Energy use must be advertised with all property listings

As from 1 March 2018, property placed on the market for sale or rent and advertised must display its ‘energy use’ within the advert text

Property sellers must display its energy use when advertising the property
Property sellers must display its energy use when advertising the property

Property sellers and landlords must get their energy use certifications in order if they are to keep on advertising their properties.

As from 1 March 2018, property placed on the market for sale or rent and advertised must display its ‘energy use’ within the advert text.

This means that all property owners should have an Energy Performance Certificate (EPC) in hand prior to placing their property on the market for sale or even for rent.

All property owners should have an Energy Performance Certificate in hand
All property owners should have an Energy Performance Certificate in hand

An EPC is similar to a household electrical appliance energy label. The EPC has scale bars showing the energy rating of a building and its carbon emissions, with zero being the most energy efficient and the other extreme being the least efficient.

The EPC delivers an energy rating for properties which although part of Maltese law since 2009, has never been properly enforced. Now all properties advertised for sale and rent on newspapers, magazines, and brochures must contain the specific energy use.

The EPC regulates the minimum energy performance requirements in buildings. It gives owners, prospective buyers, or tenants the ability to find out how energy-efficient their home is, what they can do to make it perform better and save money, as well as compare a property’s energy performance with other properties they are considering to build, buy or rent.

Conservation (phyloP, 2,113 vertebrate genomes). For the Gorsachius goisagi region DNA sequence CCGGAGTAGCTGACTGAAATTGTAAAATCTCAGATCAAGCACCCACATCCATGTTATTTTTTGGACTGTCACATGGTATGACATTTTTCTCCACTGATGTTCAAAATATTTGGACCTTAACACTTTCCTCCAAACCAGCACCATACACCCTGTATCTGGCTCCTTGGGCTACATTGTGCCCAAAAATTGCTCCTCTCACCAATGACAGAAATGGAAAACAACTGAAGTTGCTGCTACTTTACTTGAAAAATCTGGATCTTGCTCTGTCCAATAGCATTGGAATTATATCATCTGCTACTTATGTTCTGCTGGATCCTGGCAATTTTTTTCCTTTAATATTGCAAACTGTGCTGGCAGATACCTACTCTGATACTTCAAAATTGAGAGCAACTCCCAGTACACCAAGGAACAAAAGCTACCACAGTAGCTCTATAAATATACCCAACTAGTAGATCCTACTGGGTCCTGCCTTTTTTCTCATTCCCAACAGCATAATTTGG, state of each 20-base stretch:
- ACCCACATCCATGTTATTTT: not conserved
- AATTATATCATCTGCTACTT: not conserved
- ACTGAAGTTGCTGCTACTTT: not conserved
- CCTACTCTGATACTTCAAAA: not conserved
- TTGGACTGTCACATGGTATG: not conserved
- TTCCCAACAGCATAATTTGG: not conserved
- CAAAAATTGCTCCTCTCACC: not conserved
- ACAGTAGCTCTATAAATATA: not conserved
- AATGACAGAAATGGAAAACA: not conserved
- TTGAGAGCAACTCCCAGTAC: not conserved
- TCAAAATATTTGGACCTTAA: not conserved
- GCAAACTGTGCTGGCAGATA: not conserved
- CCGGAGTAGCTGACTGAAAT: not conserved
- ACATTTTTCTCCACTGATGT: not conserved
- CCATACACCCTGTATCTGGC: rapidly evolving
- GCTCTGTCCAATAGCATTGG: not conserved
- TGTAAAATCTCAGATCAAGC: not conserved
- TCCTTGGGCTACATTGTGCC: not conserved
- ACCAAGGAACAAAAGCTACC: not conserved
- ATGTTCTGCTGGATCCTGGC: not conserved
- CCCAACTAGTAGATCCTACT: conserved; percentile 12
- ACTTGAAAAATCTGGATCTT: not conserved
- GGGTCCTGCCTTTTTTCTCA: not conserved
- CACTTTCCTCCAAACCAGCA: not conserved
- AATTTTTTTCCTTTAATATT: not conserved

Energy use is found in the EPC issued by a registered EPB assessor. To be valid, the EPC has to be obtained from an assessor and registered with the Building Regulation Office before being issued to the person who commissions it.

A person or agent acting on behalf of anyone who offers for sale or letting a building, must also show the EPC or a copy to the prospective buyer and tenant and hand it over to them before the date of entering the promise of sale or rent agreement. This shall be based on the design rating of the building if the building is not yet constructed and finished, or the asset rating if the building is already constructed and finished.

Whether the property is already built, or still on plan, an EPC is required by law to be clearly visible and made available to any individual enquiring about a property at the point of advertising.

The two types of EPCs are asset EPCs – prepared for a finished property – and design EPCs, which includes properties that are unfinished and still on plan.

Once an EPC is registered, it will be valid for 10 years.

More in Property

Get access to the real stories first with the digital edition

Subscribe